Bedrock-Ansible Workflow

I’m trying to fully understand the best / what’s required setup for working with bedrock-ansible. I work on a few sites at once but I don’t have varying environments so multiple VM’s aren’t needed. I also use Bedrock for all my sites so here are my questions:

The setup instructions always refer to the bedrock folder. Do I have to keep a separate empty bedrock project in addition to my other projects?

Do I have to configure settings for each project in the vagrant file?

For example, these following settings:

  • config.vm.box = 'roots/bedrock'
  • config.vm.network :private_network, ip: '192.168.50.5'
  • config.vm.hostname = 'example.dev'
  • bedrock_path = '../example.dev'

Can I use a remote host in the group_vars/environment file? I use Amazon RDS for development.

Thanks!

bedrock folder just means your project path/folder (aka the WP site project). Maybe we should change that language as I could see it might be confusing.

The Vagrantfile is only set up to for a single shared directory (or 1 site). While the Ansible part automatically handles multiple site, right now you’d have to manually define some array/hash of sites in your Vagrantfile and loop over those to create multiple shared directories. (Someone had an example of this once but I can’t find it).

For RDS you’ll probably want to remove the MariaDB role first. But yeah, you can put whatever you want for the DB variables.

Thanks for the tips. Assuming I stick with 1 VM for each site would the following be the correct structure?

project_1_folder/

  • » bedrock-ansible/ (with edited vagrantfile / environments)
  • » project_1.dev (git cloned bedrock project)

project_2_folder/

  • » bedrock-ansible/ (with edited vagrantfile / environments)
  • » project_2.dev (git cloned bedrock project)

With that structure in mind, would that would be repeated for each project? Also, on the topic of SCM, would you track the entire project (in this case project_folder) or would you track them separately?

If your Ansible setup is going to be the same (besides WP sites) between projects, I’d highly recommend keeping it separate so you can keep them all in sync easily.

But there isn’t anything wrong with that setup except for duplication. If the Ansible playbook is specific to a site, it’s fine to include it in the same repo. We’re actually doing that for the new roots.io site

Sorry, to keep this going. I want to be sure I understand this. Ultimately I’d like to contribute to the README to help anyone else with this question.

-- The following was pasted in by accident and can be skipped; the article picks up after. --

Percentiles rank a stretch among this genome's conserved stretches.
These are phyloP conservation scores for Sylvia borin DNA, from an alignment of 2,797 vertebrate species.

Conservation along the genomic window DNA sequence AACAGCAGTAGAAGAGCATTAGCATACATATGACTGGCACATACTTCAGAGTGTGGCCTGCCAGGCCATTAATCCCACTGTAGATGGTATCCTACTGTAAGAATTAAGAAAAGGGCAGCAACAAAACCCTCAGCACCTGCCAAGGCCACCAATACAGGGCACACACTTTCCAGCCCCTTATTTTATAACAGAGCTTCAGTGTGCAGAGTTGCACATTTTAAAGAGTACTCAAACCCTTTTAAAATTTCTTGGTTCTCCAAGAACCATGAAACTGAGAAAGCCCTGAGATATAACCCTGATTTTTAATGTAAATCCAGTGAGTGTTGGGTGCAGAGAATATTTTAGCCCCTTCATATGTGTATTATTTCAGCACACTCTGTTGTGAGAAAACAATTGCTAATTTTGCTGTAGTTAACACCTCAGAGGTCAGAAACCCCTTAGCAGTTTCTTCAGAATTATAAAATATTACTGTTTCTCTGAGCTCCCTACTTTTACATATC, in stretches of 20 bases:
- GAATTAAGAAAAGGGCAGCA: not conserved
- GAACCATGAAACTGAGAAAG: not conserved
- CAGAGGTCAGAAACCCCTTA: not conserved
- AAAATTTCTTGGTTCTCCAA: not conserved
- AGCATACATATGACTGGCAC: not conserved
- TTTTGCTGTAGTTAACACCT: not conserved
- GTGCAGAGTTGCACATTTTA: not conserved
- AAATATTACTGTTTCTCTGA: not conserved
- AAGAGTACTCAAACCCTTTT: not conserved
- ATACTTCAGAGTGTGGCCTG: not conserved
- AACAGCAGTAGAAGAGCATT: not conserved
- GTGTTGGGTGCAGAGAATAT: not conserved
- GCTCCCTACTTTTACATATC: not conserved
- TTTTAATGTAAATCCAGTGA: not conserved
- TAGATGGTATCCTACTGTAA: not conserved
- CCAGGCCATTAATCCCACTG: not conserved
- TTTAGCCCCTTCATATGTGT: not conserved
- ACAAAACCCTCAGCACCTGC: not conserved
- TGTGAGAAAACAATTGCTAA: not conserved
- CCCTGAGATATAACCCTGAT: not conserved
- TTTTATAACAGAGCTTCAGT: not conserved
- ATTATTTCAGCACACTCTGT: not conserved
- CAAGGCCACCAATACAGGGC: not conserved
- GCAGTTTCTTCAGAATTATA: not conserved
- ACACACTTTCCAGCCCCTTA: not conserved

If my previous example is duplication and you’re recommending keeping them in sync I’d like to do that.

Would this be your recommended setup?

general_dev_folder/

  • » bedrock-ansible/ (with edited vagrantfile / environments)
  • » project_1.dev/ (bedrock project)
  • » project_2.dev/ (bedrock project)
  • » project_3.dev/ (bedrock project)

If that’s the route to go, isn’t that multiple sites running on 1 VM? Wouldn’t that require what you referred to as an "array/hash" or can I setup multiple WP sites just by editing this config.hostsupdater.aliases = %w(site2.dev)

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So this is as far as I’m getting in steps. Any tips to get me the rest of the way would be much appreciated!

  1. Cloned Bedrock-Ansible
  2. Cloned Bedrock to example.dev/
  3. Uncommented & edited the following in vagrantfileconfig.hostsupdater.aliases = %w(test.dev)
  4. Cloned Bedrock to test.dev/
  5. Ran vagrant up

Running that I get the following error: Composer could not find a composer.json file in /srv/www/test.dev/current

Reading previous threads it looks like it’s not syncing correctly. What other edits / additions do I need to make to make that happen?

For reference the folder structure appears as this:

dev/
-» bedrock-ansible
-» example.dev
-» test.dev

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In your Vagrantfile, notice the commands config.vm.synced_folder and config.bindfs.bind_folder. These commands are probably only syncing example.dev right now. You could add code to repeat these commands to also sync test.dev.

I gave that a try, but no luck.

Here’s the vagrantfile. It’s a bit hacked to try and get this to work .

The only issue I can see if you’re re-using a mount for both sites:

config.vm.synced_folder bedrock_path, '/vagrant-nfs', type: 'nfs'
config.bindfs.bind_folder '/vagrant-nfs', bedrock_path_server, u: 'vagrant', g: 'www-data'
 
config.vm.synced_folder '../test.dev', '/vagrant-nfs', type: 'nfs'
config.bindfs.bind_folder '/vagrant-nfs', bedrock_path_server_test, u: 'vagrant', g: 'www-data'

Try:

config.vm.synced_folder '../example.dev', '/example.dev-nfs', type: 'nfs'
config.bindfs.bind_folder '/example.dev-nfs', bedrock_path_server, u: 'vagrant', g: 'www-data'
 
config.vm.synced_folder '../test.dev', '/test.dev-nfs', type: 'nfs'
config.bindfs.bind_folder '/test.dev-nfs', bedrock_path_server_test, u: 'vagrant', g: 'www-data'

That works! Kind of…

Only it binds the folders and does exactly what it needs to do but there is one issue with setting up multiple DBs.

If I add two sites (example.dev and test.dev) to my group_vars/development file with the same db_name it does set the up but the second site shows an error because there’s already a site with the same DB.